Sunday, April 5, 2009

Got golden dust?

We do, it's everywhere. I think it can be beautiful, like my this red lettuce in my garden.
But John is trapped inside, 5 minutes outside puts him down for several hours.

"We've turned into an American city.”

Recent article from Assoc. Press. When are we going to learn the Drug War does nothing but enrich cartels, destabilizes importing countries, and wastes enormous sums that could be used for treatment and education of drug abusers. The US has the highest prison population of any "civilized" country, and a majority of this incarceration is for lower class, non-violent users of illegal drugs. White collar upper class or famous idiot drug abusers like Rush Limbaugh for example, do not go to prision. 

With its spectacular bay and stunning, snowcapped peaks, Vancouver easily ranks as one of the world's most beautiful cities. But in recent months, the people of Canada's Olympic city have been living in fear.

Even as
Vancouver prepares to host the 2010 Winter Games, its crime rate is going up. Since January alone, there have been 45 shootings in the region, 17 of them fatal. There were 58 murders last year in this region of 2.7 million people, up from 41 the year before, according to the regional Integrated Homicide Investigation Team.

The root of the problem seems to be drugs, or rather a shortage of them.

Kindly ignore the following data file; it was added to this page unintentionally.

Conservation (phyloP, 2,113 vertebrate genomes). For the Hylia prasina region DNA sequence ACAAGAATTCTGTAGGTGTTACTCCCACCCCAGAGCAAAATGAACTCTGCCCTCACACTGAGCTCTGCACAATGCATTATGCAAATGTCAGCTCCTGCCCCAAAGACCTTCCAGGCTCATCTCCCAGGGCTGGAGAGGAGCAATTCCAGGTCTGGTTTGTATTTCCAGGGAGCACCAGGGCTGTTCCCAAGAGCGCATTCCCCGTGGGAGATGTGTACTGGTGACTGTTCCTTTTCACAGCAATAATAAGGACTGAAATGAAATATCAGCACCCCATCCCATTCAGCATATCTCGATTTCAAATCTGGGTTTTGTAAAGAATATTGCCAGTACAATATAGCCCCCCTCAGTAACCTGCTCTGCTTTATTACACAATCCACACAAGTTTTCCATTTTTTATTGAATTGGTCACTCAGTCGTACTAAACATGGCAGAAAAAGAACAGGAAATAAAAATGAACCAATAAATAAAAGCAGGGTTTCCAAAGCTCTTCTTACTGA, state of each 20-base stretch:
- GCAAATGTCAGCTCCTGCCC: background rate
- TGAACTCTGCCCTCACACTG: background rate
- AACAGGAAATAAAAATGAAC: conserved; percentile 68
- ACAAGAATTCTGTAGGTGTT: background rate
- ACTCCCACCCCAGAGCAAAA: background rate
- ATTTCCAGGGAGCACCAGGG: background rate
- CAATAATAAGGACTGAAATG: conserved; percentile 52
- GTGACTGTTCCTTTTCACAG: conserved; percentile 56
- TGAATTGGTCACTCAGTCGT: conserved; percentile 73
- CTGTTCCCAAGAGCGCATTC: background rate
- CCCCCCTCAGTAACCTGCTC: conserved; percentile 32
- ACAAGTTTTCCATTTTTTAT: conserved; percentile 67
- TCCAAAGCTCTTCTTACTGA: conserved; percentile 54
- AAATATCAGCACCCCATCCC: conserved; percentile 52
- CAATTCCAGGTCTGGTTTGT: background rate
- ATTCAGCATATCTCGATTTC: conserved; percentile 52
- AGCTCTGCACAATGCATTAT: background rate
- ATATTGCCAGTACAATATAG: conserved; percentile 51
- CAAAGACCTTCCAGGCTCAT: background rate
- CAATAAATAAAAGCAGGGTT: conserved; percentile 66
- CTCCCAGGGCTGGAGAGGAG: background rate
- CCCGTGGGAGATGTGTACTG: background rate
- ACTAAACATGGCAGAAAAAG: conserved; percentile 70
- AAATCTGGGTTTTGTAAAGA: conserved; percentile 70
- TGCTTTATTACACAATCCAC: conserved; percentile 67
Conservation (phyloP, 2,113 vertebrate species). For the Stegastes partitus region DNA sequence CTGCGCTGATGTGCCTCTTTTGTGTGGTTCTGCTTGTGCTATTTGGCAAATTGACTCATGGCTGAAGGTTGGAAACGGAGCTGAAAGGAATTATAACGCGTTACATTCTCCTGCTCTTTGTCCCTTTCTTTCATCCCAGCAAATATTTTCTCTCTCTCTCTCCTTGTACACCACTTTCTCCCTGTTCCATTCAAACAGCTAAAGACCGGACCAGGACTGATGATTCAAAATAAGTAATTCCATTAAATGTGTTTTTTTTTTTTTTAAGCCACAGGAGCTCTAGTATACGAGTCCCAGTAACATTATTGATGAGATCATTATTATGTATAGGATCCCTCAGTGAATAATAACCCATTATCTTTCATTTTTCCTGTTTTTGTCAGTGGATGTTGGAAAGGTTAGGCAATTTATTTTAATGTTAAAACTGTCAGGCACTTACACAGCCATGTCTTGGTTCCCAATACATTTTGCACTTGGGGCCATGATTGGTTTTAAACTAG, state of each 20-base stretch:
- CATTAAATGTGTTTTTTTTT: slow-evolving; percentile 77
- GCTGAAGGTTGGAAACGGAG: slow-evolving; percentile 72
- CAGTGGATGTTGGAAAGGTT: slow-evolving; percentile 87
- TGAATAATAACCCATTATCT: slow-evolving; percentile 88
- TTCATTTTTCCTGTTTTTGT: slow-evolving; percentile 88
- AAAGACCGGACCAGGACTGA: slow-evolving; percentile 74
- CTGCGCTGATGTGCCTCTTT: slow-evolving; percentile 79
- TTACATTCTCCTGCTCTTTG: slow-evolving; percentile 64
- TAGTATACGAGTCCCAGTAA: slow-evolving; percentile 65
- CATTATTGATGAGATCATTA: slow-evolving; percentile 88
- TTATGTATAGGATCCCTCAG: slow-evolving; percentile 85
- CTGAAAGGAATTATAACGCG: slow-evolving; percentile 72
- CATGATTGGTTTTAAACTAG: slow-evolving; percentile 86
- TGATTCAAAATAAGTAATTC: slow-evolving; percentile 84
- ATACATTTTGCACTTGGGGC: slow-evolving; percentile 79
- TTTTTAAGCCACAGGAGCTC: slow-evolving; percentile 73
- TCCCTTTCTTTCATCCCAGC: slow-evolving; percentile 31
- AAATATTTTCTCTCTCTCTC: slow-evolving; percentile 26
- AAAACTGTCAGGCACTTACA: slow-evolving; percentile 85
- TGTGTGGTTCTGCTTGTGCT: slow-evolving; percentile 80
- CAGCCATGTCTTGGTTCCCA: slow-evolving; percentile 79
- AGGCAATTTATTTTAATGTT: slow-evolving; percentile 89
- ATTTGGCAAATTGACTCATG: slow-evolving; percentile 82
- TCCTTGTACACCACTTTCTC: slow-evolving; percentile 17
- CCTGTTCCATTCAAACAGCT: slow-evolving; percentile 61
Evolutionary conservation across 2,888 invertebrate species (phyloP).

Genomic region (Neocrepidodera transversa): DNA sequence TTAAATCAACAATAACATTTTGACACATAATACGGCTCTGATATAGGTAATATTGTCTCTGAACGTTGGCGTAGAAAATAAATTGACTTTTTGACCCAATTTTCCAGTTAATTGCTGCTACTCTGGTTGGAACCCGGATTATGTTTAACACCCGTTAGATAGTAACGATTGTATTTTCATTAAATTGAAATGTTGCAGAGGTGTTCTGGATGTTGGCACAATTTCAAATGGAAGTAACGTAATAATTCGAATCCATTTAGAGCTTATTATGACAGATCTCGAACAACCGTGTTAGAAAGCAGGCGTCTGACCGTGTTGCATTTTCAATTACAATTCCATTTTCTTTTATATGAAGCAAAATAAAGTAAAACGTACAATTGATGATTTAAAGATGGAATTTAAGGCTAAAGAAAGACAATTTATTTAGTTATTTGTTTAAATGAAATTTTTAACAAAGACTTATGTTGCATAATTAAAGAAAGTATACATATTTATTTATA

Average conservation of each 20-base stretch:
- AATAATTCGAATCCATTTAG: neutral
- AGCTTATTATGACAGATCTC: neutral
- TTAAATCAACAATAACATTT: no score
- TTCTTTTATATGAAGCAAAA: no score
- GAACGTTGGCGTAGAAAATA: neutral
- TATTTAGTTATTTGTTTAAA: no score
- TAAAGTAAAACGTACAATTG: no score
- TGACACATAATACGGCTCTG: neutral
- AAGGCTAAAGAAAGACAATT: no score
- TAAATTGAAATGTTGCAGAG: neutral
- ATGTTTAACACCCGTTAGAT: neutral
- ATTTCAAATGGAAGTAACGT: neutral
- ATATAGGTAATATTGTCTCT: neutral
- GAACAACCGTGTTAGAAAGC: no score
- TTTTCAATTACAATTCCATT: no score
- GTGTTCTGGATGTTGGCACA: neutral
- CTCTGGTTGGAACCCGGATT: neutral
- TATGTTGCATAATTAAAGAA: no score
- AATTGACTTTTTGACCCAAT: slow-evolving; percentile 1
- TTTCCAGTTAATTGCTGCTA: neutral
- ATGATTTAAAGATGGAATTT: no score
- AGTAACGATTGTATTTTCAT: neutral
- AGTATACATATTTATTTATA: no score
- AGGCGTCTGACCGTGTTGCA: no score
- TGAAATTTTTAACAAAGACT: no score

The Mexican cocaine supply line extends through the
United States, especially Los Angeles, up to Vancouver, according to Royal Canadian Mounted Police Superintendent Pat Fogarty. But now the Mexican government of President Felipe Calderón has mobilized 45,000 soldiers and 5,000 federal police to curb cartel activity. That has driven up the price of cocaine in Vancouver from $23,300 per kilogram to almost $39,000, Fogarty says, and gangs are killing each other.

"People are nervous ... and so are the police," says Fogarty, head of the regional gang task force. "The public's outraged. The government's outraged."

Vancouver social activist Jamie Lee Hamilton, who lives in Vancouver's seedy Downtown Eastside, says she no longer has much faith in the justice system.

"I'm really apprehensive about going out in the evening,"
Hamilton says. "We've turned into an American city.